The three of us figured the storm would pass as all the others had done. We were not quite right about that. I was reclining on my pack with my poncho covering my whole body and actually fell asleep for a while. After an hour and fifteen minutes of waiting, a patch of clouds opened up and the hail stopped. We hadn't heard thunder for fifteen minutes, so decided to move on. We were all getting a bit cold and knew movement was the best answer.

The trail climbed steadily for a mile and came to a series of switchbacks. After reaching a bench with an expansive meadow on our left the clouds opened up again. This time we were not lucky enough to have dry hail pellets. It was raining full force. Again we took shelter under some fir trees to wait out the storm. Within 5 minutes, we saw several flashes of lightning and accompanying thunder. The storm was right over our heads.

We waited for the storm to pass for another hour. We all felt antsy, knowing we had only covered 15 miles for the day. Unfortunately, the next few miles along the Indian Trail Ridge were above treeline and very exposed. The guidebook warned that this area could be dangerous during afternoon thunderstorms. Our antsyness had to wait.

At first, rain dripped from the hood of Keith's rain jacket and our ponchos. After an hour it was pouring off of us. We were all getting cold and the storm wasn't moving. It was only 4 pm, but we collectively decided to put up our tents so we could stay dry.

Our tent was up in a few minutes and we were in our warm clothes within 5 minutes. Keith setup his tent just as quickly and was already beginning to make tea. Robyn and I reclined and tried to make light of the situation. This was only the second time we were really delayed by storms over the course of 24 days. We were bummed not to be moving, but knew we had been incredibly fortunate with the weather.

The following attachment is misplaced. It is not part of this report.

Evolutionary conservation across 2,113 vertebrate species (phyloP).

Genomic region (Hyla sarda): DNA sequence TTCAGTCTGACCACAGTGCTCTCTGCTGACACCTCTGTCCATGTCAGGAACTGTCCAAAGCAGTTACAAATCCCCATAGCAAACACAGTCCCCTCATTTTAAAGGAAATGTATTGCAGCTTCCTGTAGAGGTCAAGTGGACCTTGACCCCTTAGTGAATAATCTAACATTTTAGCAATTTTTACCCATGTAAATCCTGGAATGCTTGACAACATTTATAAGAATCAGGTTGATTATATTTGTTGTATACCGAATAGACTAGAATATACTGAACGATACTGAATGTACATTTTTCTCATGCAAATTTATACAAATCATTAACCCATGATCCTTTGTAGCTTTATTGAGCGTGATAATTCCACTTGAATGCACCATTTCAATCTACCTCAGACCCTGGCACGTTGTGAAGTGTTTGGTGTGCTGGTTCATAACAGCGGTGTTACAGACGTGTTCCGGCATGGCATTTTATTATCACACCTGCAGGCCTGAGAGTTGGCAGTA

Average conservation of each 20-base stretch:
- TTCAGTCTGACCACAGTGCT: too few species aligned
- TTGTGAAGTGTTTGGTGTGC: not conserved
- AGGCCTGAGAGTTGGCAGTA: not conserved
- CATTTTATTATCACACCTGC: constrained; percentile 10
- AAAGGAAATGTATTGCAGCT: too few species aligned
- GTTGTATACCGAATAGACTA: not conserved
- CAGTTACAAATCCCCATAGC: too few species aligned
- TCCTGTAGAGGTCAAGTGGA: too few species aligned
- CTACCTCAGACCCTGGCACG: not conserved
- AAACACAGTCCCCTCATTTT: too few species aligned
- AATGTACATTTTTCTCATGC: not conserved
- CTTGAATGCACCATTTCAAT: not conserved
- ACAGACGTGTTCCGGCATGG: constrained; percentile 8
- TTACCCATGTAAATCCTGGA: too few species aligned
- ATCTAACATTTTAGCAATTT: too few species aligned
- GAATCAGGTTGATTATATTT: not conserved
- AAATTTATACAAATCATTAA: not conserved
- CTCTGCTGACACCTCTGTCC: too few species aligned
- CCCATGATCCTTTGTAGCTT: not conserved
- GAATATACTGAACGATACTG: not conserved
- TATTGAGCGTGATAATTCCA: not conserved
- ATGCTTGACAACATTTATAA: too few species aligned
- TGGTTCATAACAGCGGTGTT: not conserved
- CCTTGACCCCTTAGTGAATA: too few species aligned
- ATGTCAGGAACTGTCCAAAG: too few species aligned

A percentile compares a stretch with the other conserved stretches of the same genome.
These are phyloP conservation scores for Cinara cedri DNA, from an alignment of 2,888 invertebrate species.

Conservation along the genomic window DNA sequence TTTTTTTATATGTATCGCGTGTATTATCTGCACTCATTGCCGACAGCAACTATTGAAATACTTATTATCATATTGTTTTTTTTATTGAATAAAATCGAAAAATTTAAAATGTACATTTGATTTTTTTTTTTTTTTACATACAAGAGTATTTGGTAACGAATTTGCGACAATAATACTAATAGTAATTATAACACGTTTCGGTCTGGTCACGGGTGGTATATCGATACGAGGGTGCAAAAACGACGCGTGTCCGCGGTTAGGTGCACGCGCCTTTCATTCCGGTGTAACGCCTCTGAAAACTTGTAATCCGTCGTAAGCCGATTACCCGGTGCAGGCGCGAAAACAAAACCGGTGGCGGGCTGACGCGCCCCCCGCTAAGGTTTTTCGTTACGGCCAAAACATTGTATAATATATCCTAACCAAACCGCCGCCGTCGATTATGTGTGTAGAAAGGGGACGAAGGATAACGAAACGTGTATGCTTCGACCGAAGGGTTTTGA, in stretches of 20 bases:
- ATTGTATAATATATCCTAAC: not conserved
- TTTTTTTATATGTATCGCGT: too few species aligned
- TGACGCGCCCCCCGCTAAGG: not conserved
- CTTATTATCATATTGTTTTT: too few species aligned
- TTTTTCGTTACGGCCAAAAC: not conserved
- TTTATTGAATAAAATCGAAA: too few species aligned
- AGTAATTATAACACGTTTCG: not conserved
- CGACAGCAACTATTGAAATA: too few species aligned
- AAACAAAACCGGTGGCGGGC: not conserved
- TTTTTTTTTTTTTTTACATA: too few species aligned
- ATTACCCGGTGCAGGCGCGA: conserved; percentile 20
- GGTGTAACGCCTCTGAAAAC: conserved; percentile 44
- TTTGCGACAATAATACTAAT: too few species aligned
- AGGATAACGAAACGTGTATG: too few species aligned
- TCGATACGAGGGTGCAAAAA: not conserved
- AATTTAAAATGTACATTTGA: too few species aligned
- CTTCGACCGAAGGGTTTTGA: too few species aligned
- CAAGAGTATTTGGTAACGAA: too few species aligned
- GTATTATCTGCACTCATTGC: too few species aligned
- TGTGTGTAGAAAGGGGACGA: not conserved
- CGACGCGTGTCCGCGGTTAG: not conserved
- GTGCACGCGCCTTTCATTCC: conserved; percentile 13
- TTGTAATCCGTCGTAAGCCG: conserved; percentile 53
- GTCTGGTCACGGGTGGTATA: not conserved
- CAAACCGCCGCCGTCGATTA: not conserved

There was only one thing we could think of while sitting in the tent. Food. Our thoughts and conversations always drifted towards food after several days on the trail or during breaks. This was the longest break we ever took on the trail, so our natural inclination was to eat. At 4:30 we began to cook ourselves dinner. We figured a full stomach would help lift our spirits and warm us up.

By 5 pm the rain stopped, but there was no way we could make it over the Indian Trail Ridge and down to Taylor Lake before dark. We read that section was a great hike and didn't want to miss the views by hiking it in the dark. The three us were also not sure the storm was done. As our quonia cooked, I walked back out onto the trail to see what was up ahead and came to an intersection. To the right was a side trail for views. I decided to scurry to the end of it to see if the storm was passing.

When I reached the end of the side trail, I could see the outline of the high San Juan Mountains to the east. The clouds were below me and above me which created a spectacular vista. I snapped pictures and video for several minutes, then headed back towards our makeshift camp. I knew the food would be waiting.

After some talk, we decided to setup camp right where we were and call it a day. It was our shortest full-day in terms of distance covered. We knew that meant the next day would be long. The three of us only packed food for two and a half days on the trail from Silverton to Durango, so we didn't have enough to split the remaining 30 miles into two days. We would have to cover it in one go. The three of us also had to be careful to conserve our water. Each of us had about a liter and half left. That would have to see us through the night and eight miles of hiking in the morning.

We were awake early to clear and cold skies the following morning. Keith, Robyn and I had become very efficient at getting out of camp. The excitement of the final day filled all us with energy, but we knew we had lots of ground to cover. There was no time waste. We were on the trail by 5:30 am.